One of the top London newspapers, The Times, recently interviewed me for a smart piece on the fan film phenomenon. Even if I wasn’t in it, I’d still call it a well-researched, thoughtful article, plus the writer managed to get comments from Hostel director/Inglourious Basterds star Eli Roth and The Hunt for Gollum writer/director Chris Bouchard.
Gollum spearheads the Hollywood fan-film revolution
The tributes are coming – clever production companies should harness the rising power of fan films rather than fear them
by Francesca Steele
It is the end of the third age; Middle-earth lies under the shadow of Mordor and Sauron is seeking the ring of power. Several years ago an avid Tolkien fan and aspiring filmmaker set about recreating this period in Middle-earth’s dark history. The man’s name was not Peter Jackson, but Chris Bouchard, an unknown computer engineer, and the film was not The Fellowship of the Ring but a 40-minute “fan film” called The Hunt for Gollum. Since its internet release in May, Gollum, put together by a team of amateurs on a budget of just £3,000, has been seen by 3.5 million people. In May it was the fourth most watched release in the US in terms of viewing numbers.
This was not the first fan film — amateur, not-for-profit films inspired by movies, books and comics — to attract a huge audience. Batman: Dead End, a brilliantly imaginative short, also known as Batman v Alien v Predator, has been viewed 2.3 million times on YouTube alone since it was released in 2003 and millions more on other websites. The most successful film yet made in Finland is still arguably Star Wreck: in the Pirkinning, a feature-length spoof that has been downloaded more than 4 million times, released on DVD in several countries and has spawned fan films of its own.
By their very nature fan films, broadly distinguished from the millions of other YouTube posts by their use of real actors and fictional narrative, seek to appeal to an already dedicated fan base. There are thousands of unofficial Star Wars, Star Trek and Spider-Man spin-offs. Many, like Gollum, seek not to parody but to honour. “We didn’t want to create a new world, we already loved Jackson’s version,” Bouchard says. “Jackson’s film was an homage to Tolkien. And Gollum is our homage to Jackson.”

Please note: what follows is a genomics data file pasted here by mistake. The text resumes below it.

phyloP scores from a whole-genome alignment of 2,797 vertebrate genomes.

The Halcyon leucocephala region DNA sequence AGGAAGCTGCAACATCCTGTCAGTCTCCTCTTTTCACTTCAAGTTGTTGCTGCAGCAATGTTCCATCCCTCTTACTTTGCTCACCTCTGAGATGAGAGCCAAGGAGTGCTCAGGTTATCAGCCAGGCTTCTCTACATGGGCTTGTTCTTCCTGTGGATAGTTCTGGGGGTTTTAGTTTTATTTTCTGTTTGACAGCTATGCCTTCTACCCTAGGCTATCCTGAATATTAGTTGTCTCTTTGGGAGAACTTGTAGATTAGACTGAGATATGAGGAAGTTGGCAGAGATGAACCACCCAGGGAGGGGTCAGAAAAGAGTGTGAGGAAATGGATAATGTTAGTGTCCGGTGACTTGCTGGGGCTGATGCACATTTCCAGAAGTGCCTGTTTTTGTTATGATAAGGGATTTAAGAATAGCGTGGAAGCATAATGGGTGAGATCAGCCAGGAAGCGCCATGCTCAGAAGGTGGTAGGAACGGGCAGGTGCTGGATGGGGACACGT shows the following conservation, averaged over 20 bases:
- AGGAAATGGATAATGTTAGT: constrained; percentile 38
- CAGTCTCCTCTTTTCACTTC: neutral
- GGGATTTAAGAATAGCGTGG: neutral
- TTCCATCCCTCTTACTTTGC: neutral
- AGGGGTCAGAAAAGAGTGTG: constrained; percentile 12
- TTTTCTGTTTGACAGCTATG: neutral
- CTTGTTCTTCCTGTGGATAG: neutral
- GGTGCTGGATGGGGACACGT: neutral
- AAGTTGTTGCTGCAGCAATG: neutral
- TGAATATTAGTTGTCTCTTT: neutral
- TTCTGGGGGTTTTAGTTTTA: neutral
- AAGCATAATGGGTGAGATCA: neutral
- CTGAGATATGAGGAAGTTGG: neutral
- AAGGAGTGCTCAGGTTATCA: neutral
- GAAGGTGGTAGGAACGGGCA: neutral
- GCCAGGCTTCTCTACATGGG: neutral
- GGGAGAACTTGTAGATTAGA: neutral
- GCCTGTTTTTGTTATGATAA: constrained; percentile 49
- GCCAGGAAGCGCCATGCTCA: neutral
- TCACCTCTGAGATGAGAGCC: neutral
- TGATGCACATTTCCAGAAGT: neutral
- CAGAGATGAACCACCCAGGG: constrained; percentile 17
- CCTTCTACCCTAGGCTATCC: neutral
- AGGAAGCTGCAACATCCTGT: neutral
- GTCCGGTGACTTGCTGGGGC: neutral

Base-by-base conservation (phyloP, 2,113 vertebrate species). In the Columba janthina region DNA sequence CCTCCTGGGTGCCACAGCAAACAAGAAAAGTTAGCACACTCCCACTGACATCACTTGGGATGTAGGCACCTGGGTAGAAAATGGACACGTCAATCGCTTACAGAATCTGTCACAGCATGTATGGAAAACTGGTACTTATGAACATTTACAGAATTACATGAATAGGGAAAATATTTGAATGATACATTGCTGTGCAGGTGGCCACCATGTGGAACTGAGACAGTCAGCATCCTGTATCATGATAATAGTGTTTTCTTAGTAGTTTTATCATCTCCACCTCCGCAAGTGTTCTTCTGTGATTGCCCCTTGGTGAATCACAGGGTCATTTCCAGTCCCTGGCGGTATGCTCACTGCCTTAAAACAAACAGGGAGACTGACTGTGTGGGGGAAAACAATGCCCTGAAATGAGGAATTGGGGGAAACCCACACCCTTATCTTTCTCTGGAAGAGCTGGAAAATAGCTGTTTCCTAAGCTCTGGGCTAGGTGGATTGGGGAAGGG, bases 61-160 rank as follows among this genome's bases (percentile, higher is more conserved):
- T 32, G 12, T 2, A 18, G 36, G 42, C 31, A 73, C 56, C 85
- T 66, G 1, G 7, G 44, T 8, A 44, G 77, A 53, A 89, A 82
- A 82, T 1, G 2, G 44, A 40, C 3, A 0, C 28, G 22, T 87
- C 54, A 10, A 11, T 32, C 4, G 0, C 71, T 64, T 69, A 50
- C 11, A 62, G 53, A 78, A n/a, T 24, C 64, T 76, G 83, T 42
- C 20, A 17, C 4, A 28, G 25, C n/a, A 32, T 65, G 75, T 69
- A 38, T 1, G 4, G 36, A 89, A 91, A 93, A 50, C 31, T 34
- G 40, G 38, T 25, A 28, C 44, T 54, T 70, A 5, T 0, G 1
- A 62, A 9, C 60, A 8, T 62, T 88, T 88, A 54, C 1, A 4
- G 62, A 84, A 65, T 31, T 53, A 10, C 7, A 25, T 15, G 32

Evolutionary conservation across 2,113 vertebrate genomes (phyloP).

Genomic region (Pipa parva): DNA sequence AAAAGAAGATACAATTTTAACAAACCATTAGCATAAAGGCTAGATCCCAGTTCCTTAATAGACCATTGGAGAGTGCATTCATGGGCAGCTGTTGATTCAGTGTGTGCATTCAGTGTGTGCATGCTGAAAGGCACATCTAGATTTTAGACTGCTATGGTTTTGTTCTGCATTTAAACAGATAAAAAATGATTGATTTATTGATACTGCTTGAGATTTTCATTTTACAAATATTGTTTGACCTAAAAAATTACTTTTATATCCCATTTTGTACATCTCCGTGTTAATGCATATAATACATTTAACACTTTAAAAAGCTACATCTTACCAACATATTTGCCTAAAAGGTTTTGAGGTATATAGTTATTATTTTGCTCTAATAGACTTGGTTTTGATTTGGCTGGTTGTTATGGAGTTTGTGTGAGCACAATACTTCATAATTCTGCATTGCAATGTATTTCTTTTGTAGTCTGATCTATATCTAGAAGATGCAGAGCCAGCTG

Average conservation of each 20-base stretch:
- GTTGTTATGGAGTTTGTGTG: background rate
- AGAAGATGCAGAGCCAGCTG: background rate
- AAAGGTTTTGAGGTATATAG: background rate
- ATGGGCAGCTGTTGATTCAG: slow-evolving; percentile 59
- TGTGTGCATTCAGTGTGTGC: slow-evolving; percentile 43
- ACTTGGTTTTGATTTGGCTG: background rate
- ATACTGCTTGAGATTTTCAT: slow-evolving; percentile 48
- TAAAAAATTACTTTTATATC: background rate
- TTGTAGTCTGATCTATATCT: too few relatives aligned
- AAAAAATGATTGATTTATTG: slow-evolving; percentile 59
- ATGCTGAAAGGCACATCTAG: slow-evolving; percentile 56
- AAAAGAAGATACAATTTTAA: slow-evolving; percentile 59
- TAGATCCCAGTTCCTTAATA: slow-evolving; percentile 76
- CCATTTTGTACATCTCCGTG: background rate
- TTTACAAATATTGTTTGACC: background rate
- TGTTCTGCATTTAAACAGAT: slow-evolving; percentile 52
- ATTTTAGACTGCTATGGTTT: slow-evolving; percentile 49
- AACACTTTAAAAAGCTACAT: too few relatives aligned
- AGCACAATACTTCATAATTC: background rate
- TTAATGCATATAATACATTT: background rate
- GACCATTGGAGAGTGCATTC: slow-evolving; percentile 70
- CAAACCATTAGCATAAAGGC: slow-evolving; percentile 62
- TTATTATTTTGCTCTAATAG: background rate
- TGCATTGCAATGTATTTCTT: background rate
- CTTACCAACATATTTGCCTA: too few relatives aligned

So what makes one film successful among thousands? Clive Young, the author of Homemade Hollywood: Fans Behind the Camera, points out that Gollum had the novelty of being the first serious Lord of the Rings flick, which contributed to fans donating 20 per cent of production costs through the website. “And remember tripod, tripod, tripod. Fifty per cent of fan films will make you seasick within five minutes.”
Fan films have been around for decades but have experienced a surge in popularity over the past decade, according to Young, who attributes this growth to the ease with which would-be directors can now use the internet to distribute the film quickly and cheaply, and also to contact production staff. More than 60 Gollum visual-effects engineers were working from computers all over the world. Without the internet, Bouchard says, he would never have been able to make it work. Gollum himself is a masterpiece, spending most of the film in a bag, before emerging for one brilliant shot that took months to create and looks almost as if it could have been stolen from the original.